Giuseppe De Giacomo is a professor at Sapienza Universita' di Roma. He has contributed to diverse areas of AI and CS. In the mid 90's, he explored the correspondence between Description Logics and Logics of Programs, and devised results and reasoning techniques for expressive Description Logics, which contributed to the birth of OWL and OWL2. At the end of the 90', together with his group in Rome, he started the research on conjunctive query answering in Description Logics. He is one of the developers of the DL-Lite family of Description Logics, which have been recently shaping the area of Ontology-Based Data Access. In Databases, he did foundational work on data modeling, data integration, and view based query processing with regular path queries, for both semi-structured and graph data. He has always had a deep interest for Reasoning about Actions and Processes. He profoundly influenced the definition of ConGolog and its successor IndiGolog, which are among the best known formalism for expressing high-level robot programs. He devised one of the best known formal approaches for service composition, the so-called ``Roman Model'', which has been further developed in AI for behavior compositions synthesis of devices and agents. Recently, he provided foundational results on artifact-based business processes, showing the decidability of verification and synthesis in infinite state data-aware systems.

Michel Dumontier (Carleton University, Ottawa, Canada)

Drugs, Genetics and Phenotypes: an Admission of Formal Semantics in Biomedical Research

Abstract:
With its focus on investigating the nature and basis for the sustained existence of living systems, modern biology has always been a fertile, if not challenging, domain for formal knowledge representation and automated reasoning. Over the past 15 years, hundreds of projects have developed or leveraged ontologies for entity recognition and relation extraction, semantic annotation, data integration, query answering, consistency checking, association mining and other forms of knowledge discovery. In this talk, I will discuss our efforts to build a rich foundational network of ontology-annotated linked data, discover significant biological associations across these data using a set of partially overlapping ontologies, and identify new avenues for drug discovery by applying measures of semantic similarity over phenotypic descriptions. As the portfolio of Semantic Web technologies continue to mature in terms of functionality, scalability and an understanding of how to maximize their value, increasing numbers of biomedical researchers will be strategically poised to pursue increasingly sophisticated KR projects aimed at improving our overall understanding of the capability and behaviour of biological systems.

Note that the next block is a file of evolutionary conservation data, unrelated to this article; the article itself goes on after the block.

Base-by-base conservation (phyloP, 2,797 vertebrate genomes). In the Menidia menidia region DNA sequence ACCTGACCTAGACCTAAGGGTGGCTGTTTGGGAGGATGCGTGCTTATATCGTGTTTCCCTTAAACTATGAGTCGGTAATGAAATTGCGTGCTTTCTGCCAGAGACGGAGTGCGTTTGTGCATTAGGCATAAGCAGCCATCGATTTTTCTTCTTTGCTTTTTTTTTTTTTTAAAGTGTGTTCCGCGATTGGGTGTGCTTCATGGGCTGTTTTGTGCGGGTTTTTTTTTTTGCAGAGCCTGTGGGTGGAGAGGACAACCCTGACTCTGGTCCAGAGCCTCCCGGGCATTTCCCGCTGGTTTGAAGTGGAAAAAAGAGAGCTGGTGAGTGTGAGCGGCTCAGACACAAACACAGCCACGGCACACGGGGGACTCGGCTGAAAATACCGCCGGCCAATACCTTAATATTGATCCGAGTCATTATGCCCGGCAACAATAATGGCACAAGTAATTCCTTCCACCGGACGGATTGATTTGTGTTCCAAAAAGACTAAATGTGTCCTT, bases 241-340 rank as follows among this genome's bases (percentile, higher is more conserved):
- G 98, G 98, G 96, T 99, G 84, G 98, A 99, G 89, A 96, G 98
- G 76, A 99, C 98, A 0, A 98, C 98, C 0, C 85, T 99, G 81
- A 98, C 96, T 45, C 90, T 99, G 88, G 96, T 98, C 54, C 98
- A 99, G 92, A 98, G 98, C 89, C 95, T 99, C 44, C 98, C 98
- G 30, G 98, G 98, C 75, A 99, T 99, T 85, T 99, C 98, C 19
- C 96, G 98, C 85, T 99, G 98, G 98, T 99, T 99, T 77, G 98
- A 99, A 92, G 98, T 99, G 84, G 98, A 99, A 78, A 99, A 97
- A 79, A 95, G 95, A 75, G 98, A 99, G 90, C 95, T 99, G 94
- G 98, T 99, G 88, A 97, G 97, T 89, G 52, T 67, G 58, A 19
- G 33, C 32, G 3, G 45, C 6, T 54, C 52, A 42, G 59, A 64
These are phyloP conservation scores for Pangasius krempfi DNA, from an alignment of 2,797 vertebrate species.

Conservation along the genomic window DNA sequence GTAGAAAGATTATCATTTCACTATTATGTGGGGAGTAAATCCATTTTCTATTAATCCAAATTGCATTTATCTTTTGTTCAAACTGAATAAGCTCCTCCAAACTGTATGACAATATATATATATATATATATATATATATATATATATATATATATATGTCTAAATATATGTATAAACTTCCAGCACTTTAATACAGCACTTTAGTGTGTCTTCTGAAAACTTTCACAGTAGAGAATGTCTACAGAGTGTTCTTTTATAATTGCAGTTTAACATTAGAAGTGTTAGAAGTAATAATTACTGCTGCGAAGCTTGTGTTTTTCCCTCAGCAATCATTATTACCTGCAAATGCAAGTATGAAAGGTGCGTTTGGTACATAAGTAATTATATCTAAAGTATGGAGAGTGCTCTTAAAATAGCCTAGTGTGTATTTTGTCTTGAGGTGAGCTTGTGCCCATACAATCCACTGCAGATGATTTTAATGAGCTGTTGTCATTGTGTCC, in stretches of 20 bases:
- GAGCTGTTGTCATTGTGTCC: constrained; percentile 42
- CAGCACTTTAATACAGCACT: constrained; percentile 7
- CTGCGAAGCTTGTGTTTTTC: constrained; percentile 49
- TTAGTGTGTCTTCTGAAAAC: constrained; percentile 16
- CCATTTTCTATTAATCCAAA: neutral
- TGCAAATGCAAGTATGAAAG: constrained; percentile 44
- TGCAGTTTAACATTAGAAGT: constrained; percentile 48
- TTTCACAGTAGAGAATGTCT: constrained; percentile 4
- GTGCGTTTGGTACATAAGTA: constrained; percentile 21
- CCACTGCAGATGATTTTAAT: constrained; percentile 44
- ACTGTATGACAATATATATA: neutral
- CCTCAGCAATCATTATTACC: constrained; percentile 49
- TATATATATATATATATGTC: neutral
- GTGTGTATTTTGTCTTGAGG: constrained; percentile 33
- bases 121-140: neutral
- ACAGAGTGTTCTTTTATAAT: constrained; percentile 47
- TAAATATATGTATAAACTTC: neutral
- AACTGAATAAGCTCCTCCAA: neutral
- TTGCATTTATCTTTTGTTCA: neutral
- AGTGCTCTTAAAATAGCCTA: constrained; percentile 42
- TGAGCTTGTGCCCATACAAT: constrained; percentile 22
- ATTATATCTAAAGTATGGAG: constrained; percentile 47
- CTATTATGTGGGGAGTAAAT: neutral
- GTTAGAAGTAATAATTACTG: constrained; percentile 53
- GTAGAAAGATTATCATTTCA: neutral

Short CV:
Dr. Michel Dumontier, PhD is an Associate Professor of Bioinformatics in the Department of Biology, the Institute of Biochemistry and School of Computer Science at Carleton University in Ottawa, Canada. His research focuses on the development of computational methods to increase our understanding of how living systems respond to chemical agents. At the core of the research program is the development and use of Semantic Web technologies to formally represent and reason about data and services so as (1) to facilitate the publishing, sharing and discovery of scientific knowledge produced by individuals and small collectives, (2) to enable the formulation and evaluation scientific hypotheses using our collective tools and knowledge and (3) to create and make available computational methods to investigate the structure, function and behaviour of living systems. Dr. Dumontier serves as a co-chair for the World Wide Web Consortium Semantic Web in Health Care and Life Sciences Interest Group (W3C HCLSIG) and is the Scientific Director for Bio2RDF, a widely used open-source project to create and provide linked data for life sciences.